Briefly, according to one embodiment of the invention, an improved sampling filter is provided for processing a signal applied to an input terminal to detect at least one desired tone of a plurality of tones. The resistor is coupled to the input terminal and a plurality of switch means are coupled to the resistor, each switch means including an output and a control input. At least one capacitor is coupled to the output of each switch means and each capacitor is coupled to a reference voltage, such as ground. A control means is coupled to the switch means control inputs, for activating each switch means for switching time period equal to approximately one-half the period of the desired tone, with each switch means successively opened and closed at a frequency substantially higher than the frequency of the desired tone during its switching period, and so that no more than one switch means is closed at any time. A peak voltage follower and a valley voltage follower each having inputs and an output, have an input coupled to each of the capacitors. A comparator means is coupled to the output of the voltage peak follower and the output of the voltage valley follower for providing a detector output when one of the outputs of the peak and valley followers exceeds the other.
According to another feature of the invention, the time that each switch means is in the closed condition during each switching period is programmable to at least two values.
The features of the present invention which are believed to be novel are set forth with particularity in the appended claims. The invention together with further objects and advantages thereof, may best be understood by reference to the following description when taken in conjunction with the accompanying drawings.
FIG. 1 is a block diagram illustrating one embodiment of the inventive controlled bandwidth sampling filter detector.
FIG. 2 is a detailed diagram of the phase control circuit shown in FIG. 1.
FIG. 3 is a series of typical waveforms generated within the circuitry of the phase control circuit illustrated in FIG. 2.
FIGS. 4A and 4B show a series of timing waveforms developed at the outputs of the phase control circuit shown in FIG. 2.
FIG. 5 is a set of response curves illustrating the typical bandwidth characteristics attainable by the inventive sampling filter detector.
Referring to FIG. 1 of the drawings, there is shown a sampling filter detector circuit 10 to which an input signal is applied at terminal 11. The sampling filter detector circuit 10 develops a detect signal at an output terminal 12. The input signal applied to the input terminal 11 is sampled by solid state switches 14, 15 and 16, and the samples are stored in capacitors 17, 18 and 19, respectively. It should be noted that the function of the solid state switches 14, 15 and 16 is equivalent to that of multipliers. The solid state switches 14, 15 and 16 may be field effect transisitors, bipolar transistors or other devices known to those skilled in the art. The terminals of the capacitors opposite the switches are connected to a reference potential which, as shown, can be ground. The solid state switches 14, 15 and 16 are turned on and off at the appropriate time intervals by pulses developed in the phase control circuit 21 coupled through conductors 22, 23 and 24, respectively.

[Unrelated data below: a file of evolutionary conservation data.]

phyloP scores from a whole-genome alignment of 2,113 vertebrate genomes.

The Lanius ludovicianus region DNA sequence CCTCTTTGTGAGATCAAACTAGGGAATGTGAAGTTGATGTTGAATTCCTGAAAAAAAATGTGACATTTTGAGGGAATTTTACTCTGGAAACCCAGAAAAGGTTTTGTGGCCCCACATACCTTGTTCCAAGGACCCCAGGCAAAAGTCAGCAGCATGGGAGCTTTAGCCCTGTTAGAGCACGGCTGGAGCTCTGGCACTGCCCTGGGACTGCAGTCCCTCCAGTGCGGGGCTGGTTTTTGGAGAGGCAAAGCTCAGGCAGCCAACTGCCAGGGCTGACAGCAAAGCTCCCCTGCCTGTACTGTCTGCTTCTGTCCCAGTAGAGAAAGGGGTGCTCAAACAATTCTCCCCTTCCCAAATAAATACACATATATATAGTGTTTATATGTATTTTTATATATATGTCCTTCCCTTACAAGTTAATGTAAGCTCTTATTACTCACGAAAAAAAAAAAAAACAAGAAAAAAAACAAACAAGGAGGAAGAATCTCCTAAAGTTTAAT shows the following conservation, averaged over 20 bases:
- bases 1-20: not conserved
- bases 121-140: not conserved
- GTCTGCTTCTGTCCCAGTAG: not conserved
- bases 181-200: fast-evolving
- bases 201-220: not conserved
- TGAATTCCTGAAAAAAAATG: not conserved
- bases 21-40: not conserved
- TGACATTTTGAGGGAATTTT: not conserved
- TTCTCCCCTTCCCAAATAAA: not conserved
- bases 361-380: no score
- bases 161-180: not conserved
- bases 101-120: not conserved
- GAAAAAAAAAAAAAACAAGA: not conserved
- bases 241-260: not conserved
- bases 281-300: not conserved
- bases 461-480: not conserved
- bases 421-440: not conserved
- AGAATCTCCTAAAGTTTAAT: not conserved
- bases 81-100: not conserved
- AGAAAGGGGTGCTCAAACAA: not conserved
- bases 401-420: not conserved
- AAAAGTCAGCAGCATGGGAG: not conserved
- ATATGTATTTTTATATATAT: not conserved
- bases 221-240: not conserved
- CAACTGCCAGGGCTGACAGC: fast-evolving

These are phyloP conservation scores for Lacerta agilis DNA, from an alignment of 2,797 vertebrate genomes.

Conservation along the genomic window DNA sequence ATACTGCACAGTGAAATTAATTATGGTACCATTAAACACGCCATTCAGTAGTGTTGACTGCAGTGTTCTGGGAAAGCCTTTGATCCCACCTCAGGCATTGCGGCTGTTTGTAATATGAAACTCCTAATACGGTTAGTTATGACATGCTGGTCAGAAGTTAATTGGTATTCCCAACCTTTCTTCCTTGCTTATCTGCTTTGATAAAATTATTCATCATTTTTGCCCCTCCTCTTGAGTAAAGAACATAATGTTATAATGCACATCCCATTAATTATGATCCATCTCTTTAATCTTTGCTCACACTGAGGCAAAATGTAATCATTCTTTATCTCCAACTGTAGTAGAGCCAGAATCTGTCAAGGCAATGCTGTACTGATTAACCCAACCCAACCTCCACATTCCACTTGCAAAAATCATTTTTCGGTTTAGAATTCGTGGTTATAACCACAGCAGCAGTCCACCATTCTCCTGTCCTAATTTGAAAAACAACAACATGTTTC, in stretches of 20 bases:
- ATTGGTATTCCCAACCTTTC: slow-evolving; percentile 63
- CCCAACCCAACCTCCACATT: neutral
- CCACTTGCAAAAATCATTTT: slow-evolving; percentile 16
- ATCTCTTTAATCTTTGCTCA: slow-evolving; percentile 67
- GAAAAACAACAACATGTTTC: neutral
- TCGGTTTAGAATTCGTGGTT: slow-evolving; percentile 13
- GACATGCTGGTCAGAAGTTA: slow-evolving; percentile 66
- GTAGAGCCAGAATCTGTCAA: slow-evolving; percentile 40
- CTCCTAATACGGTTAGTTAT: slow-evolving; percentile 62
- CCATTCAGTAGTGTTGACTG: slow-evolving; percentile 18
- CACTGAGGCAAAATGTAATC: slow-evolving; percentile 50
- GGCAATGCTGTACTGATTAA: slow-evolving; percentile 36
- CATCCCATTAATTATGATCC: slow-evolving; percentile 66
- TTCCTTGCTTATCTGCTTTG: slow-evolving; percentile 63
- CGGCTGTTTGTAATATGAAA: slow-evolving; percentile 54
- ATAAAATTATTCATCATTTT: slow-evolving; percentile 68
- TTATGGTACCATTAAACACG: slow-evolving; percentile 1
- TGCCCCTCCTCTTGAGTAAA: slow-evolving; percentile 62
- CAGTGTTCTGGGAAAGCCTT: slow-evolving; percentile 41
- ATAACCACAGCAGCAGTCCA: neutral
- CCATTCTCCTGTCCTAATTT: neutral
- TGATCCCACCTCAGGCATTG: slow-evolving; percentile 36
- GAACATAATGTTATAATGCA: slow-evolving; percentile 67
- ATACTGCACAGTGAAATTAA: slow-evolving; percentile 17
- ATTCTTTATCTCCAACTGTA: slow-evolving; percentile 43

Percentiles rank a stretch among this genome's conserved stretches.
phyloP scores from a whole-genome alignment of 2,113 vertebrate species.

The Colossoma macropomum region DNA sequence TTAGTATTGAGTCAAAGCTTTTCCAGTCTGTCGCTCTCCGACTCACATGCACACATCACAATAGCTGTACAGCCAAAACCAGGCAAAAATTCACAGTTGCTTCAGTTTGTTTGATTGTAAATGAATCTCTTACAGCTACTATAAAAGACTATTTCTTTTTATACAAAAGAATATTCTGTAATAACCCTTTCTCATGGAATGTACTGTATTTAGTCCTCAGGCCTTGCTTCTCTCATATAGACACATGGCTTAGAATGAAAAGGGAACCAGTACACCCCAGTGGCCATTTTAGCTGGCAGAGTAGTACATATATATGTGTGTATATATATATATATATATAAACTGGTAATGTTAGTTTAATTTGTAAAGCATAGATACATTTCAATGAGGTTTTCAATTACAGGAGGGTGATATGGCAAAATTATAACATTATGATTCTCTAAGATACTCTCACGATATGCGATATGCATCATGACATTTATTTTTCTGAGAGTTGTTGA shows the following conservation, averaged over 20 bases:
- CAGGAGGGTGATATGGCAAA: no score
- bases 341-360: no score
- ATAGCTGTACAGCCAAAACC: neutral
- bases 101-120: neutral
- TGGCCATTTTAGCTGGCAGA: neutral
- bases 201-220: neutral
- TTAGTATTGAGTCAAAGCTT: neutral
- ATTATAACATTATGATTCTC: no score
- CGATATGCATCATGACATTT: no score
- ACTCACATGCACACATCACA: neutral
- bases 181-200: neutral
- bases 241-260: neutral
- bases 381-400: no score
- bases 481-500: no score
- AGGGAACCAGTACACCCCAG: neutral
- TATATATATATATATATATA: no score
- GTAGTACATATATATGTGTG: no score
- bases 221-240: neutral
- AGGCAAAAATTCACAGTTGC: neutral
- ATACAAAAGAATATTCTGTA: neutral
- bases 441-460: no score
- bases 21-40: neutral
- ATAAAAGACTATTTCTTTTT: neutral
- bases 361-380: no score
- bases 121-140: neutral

The voltages appearing on the capacitors 17, 18 and 19 are coupled through conductors 26, 27 and 28 and through conductors 31, 32 and 33 to a voltage peak follower 29. The voltage on the capacitor 17, 18 and 19 are also coupled through conductors 26, 27, 28 and through conductors 35, 36 and 37 to a voltage valley follower 34. The output of the voltage valley follower 34 is coupled through a conductor 38 to the inverting input of a differential amplifier 39 and the output of the voltage peak follower 29 is coupled through conductors 41 and 42 to the non-inverting input terminal of a differential amplifier 39. A voltage, Vthreshold, is connected between the conductors 41 and 42 in order that the threshold at which the differential amplifier 39 will change from no signal at the output terminal 12 to a high signal at the output terminal 12 may be predetermined. Essentially the signal at the output terminal 12 is a logical zero or a logical 1 depending upon the value of the threshold and the voltage values on the capacitors 17, 18 and 19, as will be more fully explained.
The digital phase control circuit 21 is driven by a clock at the clock terminal 46 with a frequency of 240 F0, where F0 is the frequency of the desired tone. A conductor 44 couples the output terminal 12 to the reverse burst control terminal 48 of the phase control circuit 21. In addition, a reverse burst disable input 50 is provided.